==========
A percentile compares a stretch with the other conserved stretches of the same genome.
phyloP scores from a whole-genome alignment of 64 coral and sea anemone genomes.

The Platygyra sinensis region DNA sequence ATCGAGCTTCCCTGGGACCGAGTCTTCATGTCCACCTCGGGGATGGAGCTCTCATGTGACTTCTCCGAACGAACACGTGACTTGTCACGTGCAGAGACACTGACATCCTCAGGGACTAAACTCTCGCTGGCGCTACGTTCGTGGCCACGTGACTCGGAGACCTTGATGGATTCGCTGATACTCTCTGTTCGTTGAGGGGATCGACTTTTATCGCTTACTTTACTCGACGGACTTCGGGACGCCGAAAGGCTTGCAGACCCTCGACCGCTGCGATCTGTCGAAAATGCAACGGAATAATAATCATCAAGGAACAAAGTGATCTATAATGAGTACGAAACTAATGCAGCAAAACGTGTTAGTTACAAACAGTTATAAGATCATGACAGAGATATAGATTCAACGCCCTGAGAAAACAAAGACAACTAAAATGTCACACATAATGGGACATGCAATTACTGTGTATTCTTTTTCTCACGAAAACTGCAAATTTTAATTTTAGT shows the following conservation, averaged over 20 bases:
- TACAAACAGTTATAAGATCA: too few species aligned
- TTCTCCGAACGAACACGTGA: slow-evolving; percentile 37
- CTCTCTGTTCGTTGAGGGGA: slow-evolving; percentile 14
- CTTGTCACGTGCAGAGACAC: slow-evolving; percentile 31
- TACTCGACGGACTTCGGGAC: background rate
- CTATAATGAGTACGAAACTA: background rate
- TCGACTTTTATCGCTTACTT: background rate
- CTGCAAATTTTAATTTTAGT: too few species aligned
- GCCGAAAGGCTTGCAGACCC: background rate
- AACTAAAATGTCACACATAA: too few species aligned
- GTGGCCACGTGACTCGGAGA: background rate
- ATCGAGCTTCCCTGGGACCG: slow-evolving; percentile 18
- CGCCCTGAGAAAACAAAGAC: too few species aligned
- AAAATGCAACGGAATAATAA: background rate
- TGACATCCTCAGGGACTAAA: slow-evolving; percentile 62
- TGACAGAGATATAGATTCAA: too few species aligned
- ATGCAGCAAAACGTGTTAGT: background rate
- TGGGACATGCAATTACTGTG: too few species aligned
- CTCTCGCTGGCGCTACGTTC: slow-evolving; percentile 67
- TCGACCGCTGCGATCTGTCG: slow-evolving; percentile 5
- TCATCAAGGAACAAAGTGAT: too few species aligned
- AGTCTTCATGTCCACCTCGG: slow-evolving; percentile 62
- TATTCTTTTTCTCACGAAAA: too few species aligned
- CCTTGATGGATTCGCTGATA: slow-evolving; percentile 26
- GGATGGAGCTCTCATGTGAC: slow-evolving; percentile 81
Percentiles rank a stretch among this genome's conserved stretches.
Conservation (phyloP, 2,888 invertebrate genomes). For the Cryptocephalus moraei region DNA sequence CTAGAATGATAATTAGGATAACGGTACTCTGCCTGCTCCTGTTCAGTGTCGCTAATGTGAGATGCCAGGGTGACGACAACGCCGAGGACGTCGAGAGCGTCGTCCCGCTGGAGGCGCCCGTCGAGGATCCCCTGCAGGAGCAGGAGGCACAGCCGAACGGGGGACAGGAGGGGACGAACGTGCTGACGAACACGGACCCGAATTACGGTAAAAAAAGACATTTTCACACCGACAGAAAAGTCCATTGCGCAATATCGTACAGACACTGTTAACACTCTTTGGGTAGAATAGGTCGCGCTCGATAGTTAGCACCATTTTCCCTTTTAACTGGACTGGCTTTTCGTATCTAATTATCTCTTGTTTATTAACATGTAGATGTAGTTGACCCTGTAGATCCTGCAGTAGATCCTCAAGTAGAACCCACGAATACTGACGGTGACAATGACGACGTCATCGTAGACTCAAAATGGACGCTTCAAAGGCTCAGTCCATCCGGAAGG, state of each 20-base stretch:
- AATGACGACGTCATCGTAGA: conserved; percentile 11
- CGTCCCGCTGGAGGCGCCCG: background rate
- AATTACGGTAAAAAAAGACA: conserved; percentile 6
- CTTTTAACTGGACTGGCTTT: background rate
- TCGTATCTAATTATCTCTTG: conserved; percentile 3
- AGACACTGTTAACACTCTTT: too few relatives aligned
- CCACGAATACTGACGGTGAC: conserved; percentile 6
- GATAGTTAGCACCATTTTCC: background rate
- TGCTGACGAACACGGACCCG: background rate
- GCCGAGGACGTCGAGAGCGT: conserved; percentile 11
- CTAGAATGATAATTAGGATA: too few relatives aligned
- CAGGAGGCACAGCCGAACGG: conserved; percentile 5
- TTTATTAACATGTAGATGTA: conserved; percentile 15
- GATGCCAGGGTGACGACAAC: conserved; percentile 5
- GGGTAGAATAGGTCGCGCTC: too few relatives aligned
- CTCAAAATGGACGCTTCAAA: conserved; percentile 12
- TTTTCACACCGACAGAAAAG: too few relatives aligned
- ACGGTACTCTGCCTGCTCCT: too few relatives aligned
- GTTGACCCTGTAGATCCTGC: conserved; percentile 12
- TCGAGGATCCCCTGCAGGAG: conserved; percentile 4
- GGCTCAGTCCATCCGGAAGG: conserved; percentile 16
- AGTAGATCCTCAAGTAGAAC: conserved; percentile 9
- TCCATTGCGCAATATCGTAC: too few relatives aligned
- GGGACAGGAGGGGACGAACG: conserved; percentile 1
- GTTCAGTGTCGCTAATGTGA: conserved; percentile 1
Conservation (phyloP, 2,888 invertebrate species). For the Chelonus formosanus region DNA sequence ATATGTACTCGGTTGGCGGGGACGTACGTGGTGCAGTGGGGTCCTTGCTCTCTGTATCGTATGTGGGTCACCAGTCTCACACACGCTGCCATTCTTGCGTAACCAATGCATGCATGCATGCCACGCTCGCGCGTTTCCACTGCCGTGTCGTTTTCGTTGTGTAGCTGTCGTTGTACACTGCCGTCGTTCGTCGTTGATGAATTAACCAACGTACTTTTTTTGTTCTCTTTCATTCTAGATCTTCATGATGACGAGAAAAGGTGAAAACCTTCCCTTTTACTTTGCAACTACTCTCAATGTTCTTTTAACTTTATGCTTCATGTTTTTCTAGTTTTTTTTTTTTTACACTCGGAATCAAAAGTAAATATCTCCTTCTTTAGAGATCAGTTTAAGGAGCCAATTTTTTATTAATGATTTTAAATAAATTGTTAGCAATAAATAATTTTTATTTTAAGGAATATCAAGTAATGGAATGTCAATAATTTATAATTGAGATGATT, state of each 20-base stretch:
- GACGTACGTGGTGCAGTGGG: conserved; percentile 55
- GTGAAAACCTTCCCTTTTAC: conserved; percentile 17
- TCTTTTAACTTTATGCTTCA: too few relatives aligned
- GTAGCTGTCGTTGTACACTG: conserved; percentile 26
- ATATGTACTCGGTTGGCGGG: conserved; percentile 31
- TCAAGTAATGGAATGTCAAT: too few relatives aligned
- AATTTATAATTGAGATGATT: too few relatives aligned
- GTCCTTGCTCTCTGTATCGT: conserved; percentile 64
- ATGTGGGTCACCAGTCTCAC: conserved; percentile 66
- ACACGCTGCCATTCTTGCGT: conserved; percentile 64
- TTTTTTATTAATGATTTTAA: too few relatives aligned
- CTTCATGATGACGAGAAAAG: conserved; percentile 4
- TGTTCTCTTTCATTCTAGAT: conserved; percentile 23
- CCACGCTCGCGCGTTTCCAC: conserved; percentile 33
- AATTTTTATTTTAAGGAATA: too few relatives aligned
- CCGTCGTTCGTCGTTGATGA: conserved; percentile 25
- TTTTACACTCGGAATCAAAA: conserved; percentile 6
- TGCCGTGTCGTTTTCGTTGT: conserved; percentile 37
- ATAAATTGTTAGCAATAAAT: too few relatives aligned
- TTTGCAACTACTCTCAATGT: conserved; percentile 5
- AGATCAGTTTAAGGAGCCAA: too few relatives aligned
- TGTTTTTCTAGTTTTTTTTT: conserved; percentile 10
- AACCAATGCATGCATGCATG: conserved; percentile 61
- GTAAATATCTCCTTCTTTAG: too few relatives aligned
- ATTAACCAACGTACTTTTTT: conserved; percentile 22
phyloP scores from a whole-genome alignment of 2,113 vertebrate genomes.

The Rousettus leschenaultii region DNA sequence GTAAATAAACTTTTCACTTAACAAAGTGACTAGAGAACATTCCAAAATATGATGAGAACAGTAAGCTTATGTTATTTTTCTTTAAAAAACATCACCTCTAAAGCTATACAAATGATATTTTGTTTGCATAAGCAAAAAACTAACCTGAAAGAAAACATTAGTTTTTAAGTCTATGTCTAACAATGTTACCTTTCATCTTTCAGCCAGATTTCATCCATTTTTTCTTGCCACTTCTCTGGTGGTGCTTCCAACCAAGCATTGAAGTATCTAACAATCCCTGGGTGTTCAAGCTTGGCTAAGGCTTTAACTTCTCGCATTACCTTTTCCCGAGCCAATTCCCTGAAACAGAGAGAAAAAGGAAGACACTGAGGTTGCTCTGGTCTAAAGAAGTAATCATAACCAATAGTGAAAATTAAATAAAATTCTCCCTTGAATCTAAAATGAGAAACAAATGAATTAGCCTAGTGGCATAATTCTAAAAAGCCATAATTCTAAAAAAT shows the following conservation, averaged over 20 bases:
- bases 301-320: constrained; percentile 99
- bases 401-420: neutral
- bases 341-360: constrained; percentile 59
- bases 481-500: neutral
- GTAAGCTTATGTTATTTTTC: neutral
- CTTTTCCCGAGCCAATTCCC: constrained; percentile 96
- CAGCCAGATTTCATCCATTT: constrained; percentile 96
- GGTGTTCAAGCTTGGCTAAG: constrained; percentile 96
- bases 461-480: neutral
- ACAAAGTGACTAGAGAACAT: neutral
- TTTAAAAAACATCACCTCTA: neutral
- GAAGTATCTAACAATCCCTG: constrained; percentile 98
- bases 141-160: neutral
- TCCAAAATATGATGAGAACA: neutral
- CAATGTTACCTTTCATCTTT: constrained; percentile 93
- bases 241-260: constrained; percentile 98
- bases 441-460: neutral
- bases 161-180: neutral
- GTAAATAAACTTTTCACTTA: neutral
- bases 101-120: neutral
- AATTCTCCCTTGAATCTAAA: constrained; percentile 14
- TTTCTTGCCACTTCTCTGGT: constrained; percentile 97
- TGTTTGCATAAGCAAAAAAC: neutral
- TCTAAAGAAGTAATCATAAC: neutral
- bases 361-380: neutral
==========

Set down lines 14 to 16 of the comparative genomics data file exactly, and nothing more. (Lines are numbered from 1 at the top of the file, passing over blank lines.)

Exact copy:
- GTGGCCACGTGACTCGGAGA: background rate
- ATCGAGCTTCCCTGGGACCG: slow-evolving; percentile 18
- CGCCCTGAGAAAACAAAGAC: too few species aligned